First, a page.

We wanted another child. Not to have another child, but because we were so crazy about Amethyst and just loving our little family, we couldn’t imagine not having any more children. So after Amethyst turned 1, we started trying. And we tried, then tried again. I could go on, but I won’t. A year after we began trying, I started on Clomid, and went through the hell of every single possible side effect you can get. On cycle three, my period was late. But every single pregnancy test I took came back negative. Finally, fifty-eight days into what was a usual twenty-four-day menstral cycle, I went into see my OBGYN. The news was bad: Not only was I not pregnant, I had hyper-stimulated my ovaries, and had a total of eight ovarian cysts split between the two.
I went home with orders to take my prescriptions, to couch it, and to come back in two weeks. I also was resolved. I could no longer take it. Month after month of not getting pregnant was ripping me apart. I couldn’t stand what it was doing to me. I had a wonderful husband and a beautiful, healthy and happy daughter, and both were a blessing. When I got home and told Brian, he was his usual supportive self. We decided that while we weren’t going to prevent pregnancy, we were no longer going to try to achieve it.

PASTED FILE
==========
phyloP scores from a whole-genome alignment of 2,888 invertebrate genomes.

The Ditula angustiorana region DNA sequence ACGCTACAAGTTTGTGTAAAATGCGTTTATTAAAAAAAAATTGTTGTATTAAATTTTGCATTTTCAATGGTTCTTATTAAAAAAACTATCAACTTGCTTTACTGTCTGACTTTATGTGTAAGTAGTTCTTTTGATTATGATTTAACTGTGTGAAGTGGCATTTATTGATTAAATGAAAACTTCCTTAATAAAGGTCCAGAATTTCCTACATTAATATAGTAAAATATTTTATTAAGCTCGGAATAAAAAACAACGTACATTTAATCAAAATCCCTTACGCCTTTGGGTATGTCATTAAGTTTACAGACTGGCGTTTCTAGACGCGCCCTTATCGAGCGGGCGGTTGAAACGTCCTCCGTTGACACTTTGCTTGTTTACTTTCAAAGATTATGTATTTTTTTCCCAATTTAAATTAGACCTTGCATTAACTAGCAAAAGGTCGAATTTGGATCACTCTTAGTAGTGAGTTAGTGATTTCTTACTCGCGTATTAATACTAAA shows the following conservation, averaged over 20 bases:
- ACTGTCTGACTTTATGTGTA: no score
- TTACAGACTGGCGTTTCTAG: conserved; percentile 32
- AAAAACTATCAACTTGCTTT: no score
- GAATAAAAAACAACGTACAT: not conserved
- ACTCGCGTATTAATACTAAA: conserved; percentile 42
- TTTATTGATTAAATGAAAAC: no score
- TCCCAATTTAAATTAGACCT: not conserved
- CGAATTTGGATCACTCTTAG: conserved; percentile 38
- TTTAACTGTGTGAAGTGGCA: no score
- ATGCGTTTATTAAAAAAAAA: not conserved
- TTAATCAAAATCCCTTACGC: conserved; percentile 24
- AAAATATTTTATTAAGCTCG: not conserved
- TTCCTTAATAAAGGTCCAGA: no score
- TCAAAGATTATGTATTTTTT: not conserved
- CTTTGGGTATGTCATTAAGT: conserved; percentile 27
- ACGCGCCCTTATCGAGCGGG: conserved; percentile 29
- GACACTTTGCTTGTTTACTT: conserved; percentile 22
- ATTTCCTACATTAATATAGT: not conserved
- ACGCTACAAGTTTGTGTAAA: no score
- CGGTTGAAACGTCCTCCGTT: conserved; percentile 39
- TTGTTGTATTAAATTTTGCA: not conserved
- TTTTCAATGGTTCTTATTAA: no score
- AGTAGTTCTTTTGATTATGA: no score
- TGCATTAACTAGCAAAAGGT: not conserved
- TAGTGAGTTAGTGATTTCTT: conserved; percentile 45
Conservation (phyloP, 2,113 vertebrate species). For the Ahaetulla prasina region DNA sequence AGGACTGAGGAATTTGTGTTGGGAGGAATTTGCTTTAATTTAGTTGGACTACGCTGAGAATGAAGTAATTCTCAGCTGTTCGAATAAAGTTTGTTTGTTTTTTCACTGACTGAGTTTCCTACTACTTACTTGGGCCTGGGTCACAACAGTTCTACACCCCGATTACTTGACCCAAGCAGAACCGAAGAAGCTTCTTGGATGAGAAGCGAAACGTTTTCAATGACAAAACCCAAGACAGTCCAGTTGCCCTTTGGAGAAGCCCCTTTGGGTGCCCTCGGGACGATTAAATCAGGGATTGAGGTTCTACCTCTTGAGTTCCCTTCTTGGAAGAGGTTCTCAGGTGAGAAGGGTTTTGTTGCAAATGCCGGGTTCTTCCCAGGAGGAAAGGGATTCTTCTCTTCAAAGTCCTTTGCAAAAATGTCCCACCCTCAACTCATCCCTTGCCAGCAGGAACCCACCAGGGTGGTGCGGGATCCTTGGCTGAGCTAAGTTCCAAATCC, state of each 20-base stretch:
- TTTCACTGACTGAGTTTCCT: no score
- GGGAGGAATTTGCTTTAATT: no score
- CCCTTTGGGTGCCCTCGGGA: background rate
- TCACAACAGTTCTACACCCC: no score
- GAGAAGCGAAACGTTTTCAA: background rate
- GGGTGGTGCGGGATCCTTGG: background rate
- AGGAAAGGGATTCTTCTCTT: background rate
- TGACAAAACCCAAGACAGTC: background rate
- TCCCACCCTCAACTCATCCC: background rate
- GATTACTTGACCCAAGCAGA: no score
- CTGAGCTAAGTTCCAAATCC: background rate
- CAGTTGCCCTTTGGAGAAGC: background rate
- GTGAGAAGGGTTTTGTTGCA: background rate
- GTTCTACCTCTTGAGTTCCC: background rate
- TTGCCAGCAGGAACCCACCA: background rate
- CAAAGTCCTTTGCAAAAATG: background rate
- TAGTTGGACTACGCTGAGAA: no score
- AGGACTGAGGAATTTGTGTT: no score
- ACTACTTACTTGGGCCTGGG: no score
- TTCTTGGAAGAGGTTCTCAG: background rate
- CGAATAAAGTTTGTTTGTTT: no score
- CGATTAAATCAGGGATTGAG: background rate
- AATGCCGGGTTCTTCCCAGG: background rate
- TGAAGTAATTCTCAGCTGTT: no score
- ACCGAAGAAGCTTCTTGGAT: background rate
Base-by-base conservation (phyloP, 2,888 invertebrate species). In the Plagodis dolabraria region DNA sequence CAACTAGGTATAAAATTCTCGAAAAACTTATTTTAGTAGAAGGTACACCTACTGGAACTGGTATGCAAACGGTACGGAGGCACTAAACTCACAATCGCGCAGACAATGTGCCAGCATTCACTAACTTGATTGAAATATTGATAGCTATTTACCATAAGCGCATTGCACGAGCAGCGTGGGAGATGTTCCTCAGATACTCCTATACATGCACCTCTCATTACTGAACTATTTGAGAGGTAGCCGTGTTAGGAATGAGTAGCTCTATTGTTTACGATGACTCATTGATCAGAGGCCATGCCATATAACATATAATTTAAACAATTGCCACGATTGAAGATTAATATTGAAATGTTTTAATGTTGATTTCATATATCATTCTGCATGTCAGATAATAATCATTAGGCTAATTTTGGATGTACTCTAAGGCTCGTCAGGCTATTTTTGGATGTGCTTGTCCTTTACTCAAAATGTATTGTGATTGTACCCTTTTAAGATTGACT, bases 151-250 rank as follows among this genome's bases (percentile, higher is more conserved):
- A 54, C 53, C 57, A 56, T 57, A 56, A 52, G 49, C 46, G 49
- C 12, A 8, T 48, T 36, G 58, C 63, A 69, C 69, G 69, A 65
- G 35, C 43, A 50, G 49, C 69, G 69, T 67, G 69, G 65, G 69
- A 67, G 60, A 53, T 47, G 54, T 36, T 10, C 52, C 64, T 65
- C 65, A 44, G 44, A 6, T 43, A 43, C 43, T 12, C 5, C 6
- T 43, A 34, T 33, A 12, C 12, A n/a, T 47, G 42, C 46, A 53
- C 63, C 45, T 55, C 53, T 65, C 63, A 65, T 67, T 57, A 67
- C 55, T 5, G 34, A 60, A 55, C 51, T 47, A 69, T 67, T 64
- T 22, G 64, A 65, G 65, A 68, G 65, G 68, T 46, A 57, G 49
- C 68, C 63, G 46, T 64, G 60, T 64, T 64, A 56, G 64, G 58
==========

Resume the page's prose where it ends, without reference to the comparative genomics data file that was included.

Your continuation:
I spent the next several months just taking it easy and healing from the cysts. My heart began to heal as well, and Brian and I began talking about the possibility of adoption. I myself am an adoptee, so I know first hand that families are made by love, not by DNA.
In July of 2007, I was cleaning out our bathroom when I came across a pregnancy test. I noticed it would expire in one month, so I figured, “Hey, why not? No one else is using it and it’s going to go to waste anyways!”
It was positive.
I was in shock. We had tried and tried to conceive with no results. I took fertility drugs, with no results. I go out and buy a new wardrobe and BAM, I’m pregnant. I was ecstatic! We called everyone, and everyone cheered with us. After 20 months, we were finally going to have a second baby.
A few weeks later, I went to the bathroom, only to discover I was bleeding heavily. I called my OBGYN but he was out of town on vacation. I spoke to the on-call doctor, and what he had to say was grim: If I were losing the baby, there really wasn’t anything they could do for me except ease my physical pain. I spent that night in denial, tears streaming down my face, and the next day, I went in to have a sonogram. I felt ten feet outside of my body, as if I were watching myself. I was dazed. I was in shock, so much so that I did not realize I had been slowly plucking the hair out of my arm.